W3C home > Mailing lists > Public > public-tracking@w3.org > December 2011

Re: Issue-39: Tracking of Geographic Data

From: Justin Brookman <justin@cdt.org>
Date: Tue, 20 Dec 2011 15:06:08 -0500
Message-ID: <4EF0EAB0.3070000@cdt.org>
To: public-tracking@w3.org
If an ad network (or some other third-party) uses precise geolocation to 
show me an ad (or some other geo-contextual content), but then 
/immediately deletes/ that information (or retains for some excepted 
purpose like ad reporting but not profiling), that seems to me to be 
more akin to contextual advertising than "tracking."  I think I agree 
with Shane that the granularity of the location is not relevant to 
whether the collection and use of location data is across sites or time.

On the other hand, the precision of the data will determine whether it 
can be kept pursuant to one of the exceptions if any of those exceptions 
require anonymization/de-identification (since precise geolocation data 
collected over time is inherently identifying).  If at the end of this 
process the exceptions don't require anonymization, that would be an 
argument against the use of precise geolocation by a third-party in 
response to a DNT header, as the exceptions would allow for the 
retention of highly personal data.

Justin Brookman
Director, Consumer Privacy Project
Center for Democracy&  Technology
1634 I Street NW, Suite 1100
Washington, DC 20006
tel 202.407.8812
fax 202.637.0969
justin@cdt.org
http://www.cdt.org
@CenDemTech
@JustinBrookman


On 12/20/2011 2:29 PM, Jeffrey Chester wrote:
> Geo-location is part of the third party tracking process and should be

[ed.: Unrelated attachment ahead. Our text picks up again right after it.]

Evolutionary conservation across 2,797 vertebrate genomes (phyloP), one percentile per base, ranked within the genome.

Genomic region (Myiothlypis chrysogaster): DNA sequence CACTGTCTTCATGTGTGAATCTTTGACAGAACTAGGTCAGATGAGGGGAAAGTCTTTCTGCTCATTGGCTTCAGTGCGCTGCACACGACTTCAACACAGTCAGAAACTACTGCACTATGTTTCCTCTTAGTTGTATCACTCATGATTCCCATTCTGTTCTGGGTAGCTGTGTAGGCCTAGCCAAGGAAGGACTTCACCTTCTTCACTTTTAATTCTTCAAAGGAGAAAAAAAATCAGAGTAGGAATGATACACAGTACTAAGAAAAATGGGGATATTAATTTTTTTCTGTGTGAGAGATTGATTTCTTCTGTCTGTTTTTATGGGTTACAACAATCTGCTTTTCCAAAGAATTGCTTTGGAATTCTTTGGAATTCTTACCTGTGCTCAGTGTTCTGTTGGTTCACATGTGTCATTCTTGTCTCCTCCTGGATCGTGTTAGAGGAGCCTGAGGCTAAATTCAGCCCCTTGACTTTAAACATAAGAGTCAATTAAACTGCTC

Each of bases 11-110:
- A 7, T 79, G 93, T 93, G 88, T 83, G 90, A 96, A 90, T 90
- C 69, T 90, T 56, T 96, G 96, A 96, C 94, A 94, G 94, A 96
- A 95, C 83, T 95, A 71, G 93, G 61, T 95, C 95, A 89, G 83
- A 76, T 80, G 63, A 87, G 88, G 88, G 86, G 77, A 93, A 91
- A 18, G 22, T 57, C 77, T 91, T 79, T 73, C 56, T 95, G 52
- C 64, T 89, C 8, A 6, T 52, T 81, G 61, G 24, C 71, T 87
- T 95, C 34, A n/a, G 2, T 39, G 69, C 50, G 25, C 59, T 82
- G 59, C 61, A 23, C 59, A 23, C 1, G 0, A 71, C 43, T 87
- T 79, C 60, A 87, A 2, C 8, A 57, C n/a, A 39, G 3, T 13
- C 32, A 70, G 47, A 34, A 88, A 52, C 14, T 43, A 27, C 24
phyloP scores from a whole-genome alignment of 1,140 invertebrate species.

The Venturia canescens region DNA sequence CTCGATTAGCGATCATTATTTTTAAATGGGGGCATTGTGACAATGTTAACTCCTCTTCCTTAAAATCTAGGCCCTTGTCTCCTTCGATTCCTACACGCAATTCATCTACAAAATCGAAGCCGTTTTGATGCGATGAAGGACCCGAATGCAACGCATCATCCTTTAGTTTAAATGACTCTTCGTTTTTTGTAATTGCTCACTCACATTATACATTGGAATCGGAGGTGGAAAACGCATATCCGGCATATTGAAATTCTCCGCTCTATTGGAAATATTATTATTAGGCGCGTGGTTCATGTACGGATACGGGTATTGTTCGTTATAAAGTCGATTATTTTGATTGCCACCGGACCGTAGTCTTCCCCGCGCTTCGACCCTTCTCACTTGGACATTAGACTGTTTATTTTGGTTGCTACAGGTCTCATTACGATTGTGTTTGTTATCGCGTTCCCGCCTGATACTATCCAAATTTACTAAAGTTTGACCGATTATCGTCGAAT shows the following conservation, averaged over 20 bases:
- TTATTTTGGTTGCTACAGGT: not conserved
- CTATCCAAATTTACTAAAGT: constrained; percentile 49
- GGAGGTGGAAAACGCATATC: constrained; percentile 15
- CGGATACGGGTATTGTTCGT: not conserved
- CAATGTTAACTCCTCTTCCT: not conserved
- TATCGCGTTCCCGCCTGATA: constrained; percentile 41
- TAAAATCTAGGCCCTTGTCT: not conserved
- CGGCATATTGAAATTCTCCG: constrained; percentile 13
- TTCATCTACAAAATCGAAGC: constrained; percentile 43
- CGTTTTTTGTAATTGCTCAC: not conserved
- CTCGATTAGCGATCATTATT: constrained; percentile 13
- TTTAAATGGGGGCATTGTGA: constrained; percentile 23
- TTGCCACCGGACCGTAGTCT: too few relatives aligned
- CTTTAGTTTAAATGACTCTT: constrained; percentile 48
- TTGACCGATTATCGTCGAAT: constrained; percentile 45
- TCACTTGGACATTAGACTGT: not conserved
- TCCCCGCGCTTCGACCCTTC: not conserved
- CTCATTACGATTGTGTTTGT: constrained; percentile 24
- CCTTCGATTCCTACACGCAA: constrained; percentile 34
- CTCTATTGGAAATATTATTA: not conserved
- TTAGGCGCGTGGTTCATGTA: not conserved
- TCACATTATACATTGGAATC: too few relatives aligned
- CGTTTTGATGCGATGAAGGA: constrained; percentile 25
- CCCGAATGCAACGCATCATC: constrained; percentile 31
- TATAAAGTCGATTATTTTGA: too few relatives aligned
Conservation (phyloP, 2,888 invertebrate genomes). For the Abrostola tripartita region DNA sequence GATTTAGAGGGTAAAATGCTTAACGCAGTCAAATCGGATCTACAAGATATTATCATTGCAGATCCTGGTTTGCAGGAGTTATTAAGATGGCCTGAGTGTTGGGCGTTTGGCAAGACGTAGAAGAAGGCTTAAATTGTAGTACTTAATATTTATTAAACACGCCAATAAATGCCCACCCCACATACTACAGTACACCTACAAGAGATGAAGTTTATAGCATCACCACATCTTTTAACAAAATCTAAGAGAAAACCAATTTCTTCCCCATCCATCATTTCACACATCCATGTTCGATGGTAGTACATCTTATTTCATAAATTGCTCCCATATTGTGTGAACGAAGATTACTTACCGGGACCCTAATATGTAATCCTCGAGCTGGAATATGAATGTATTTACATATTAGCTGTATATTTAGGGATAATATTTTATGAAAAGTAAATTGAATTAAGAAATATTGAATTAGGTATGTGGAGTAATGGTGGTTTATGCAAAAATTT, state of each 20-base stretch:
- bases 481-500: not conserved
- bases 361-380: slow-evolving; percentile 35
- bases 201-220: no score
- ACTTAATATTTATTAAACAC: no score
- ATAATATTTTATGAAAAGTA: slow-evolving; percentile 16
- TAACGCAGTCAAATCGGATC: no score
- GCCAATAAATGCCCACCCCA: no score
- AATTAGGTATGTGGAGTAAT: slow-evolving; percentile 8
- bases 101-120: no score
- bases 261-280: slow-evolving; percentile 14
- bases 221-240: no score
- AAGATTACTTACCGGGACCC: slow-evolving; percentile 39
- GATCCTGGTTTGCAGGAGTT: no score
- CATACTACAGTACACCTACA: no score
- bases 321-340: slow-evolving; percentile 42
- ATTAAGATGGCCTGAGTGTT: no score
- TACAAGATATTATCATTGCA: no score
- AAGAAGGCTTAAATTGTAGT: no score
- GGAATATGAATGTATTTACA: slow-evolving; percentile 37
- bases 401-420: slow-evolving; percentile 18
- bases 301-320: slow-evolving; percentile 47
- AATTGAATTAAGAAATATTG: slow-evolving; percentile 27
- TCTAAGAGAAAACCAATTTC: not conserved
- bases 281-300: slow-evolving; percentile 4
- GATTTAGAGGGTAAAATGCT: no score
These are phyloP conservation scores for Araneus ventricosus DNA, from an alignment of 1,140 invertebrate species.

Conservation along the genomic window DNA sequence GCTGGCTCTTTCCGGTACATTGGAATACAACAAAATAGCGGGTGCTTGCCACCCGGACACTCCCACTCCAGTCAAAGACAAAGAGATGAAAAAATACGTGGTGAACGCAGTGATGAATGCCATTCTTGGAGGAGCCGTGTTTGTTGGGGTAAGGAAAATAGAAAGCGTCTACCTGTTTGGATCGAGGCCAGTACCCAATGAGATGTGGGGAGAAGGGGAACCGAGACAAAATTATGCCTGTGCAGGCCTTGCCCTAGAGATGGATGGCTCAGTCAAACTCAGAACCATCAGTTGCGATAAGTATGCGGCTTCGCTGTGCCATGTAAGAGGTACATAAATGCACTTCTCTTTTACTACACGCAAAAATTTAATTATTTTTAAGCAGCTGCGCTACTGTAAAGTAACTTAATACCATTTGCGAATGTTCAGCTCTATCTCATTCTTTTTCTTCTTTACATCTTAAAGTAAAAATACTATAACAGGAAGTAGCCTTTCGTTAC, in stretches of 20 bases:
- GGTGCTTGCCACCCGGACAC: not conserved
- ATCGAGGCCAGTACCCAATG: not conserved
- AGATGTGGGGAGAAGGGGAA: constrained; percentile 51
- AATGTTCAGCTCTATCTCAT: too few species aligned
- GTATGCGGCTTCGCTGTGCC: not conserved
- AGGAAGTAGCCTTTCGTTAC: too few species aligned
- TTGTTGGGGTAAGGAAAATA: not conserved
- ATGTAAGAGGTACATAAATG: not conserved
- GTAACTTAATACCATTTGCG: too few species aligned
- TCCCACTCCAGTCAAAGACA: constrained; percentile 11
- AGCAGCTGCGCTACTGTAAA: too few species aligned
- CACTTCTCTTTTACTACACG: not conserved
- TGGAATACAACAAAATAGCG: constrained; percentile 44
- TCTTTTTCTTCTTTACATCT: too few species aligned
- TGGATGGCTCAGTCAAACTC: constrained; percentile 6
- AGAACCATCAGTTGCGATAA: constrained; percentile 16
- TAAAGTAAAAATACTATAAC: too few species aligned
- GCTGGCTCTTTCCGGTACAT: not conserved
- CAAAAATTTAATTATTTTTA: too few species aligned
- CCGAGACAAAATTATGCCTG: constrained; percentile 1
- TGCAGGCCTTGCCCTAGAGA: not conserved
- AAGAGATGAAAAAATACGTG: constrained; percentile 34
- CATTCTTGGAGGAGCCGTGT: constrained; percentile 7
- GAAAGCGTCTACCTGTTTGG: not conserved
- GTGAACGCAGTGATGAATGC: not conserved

> addressed by DNT header.  That can still mean use of IP address but no 
> other geo-targeting data analysis.
>
>
> Jeffrey Chester
> Center for Digital Democracy
> 1621 Connecticut Ave, NW, Suite 550
> Washington, DC 20009
> www.democraticmedia.org <http://www.democraticmedia.org>
> www.digitalads.org <http://www.digitalads.org>
> 202-986-2220
>
> On Dec 20, 2011, at 2:07 PM, David Singer wrote:
>
>>
>> On Dec 20, 2011, at 9:56 , Kevin Smith wrote:
>>
>>> I know we have talked about it a few times, but perhaps not in the 
>>> context of geo, but I still favor the position that an ad server (or 
>>> other 3^rd party service) can use information collected in the 
>>> current session to target you.
>>> For instance, if I am visiting New York, I do not have a problem if 
>>> I see Broadway ads while I am there.  I don’t mind contextual ads.  
>>> If I am reading up on my favorite basketball team, I expect to see 
>>> sports related ads.  Nor do I mind time-related ads.  I do not mind 
>>> prioritization of office supplies over movie trailers at 2:00 in the 
>>> afternoon because an ad server does not need to know anything about 
>>> me to make this decision.
>>
>> Yes, these all use data *from the current transaction*, not anything 
>> from the past.  I think we've discussed this and think it's OK. 
>>  You're being treated as a fresh, new, visitor, and nothing is being 
>> remembered.
>>
>>> What may bother me is if I see Broadway ads once I have returned to 
>>> Utah (meaning they are remembering all of my locations – assuming I 
>>> have not in some other direct way indicated a preference for the 
>>> theater), or if I see sports ads while booking a flight, or if the 
>>> decision to show me office supplies vs movie trailers was based on 
>>> watching my many locations and thereby determining if I am home or 
>>> at work.
>>
>> or if you visited a theater site while in New York and went to a 
>> risqué cabaret, and when you get home and go looking for a show to 
>> take the family to, you get shown a lot of ads for risqué cabarets.
>>
>>
>> David Singer
>> Multimedia and Software Standards, Apple Inc.
>>
>
Received on Tuesday, 20 December 2011 20:06:50 UTC

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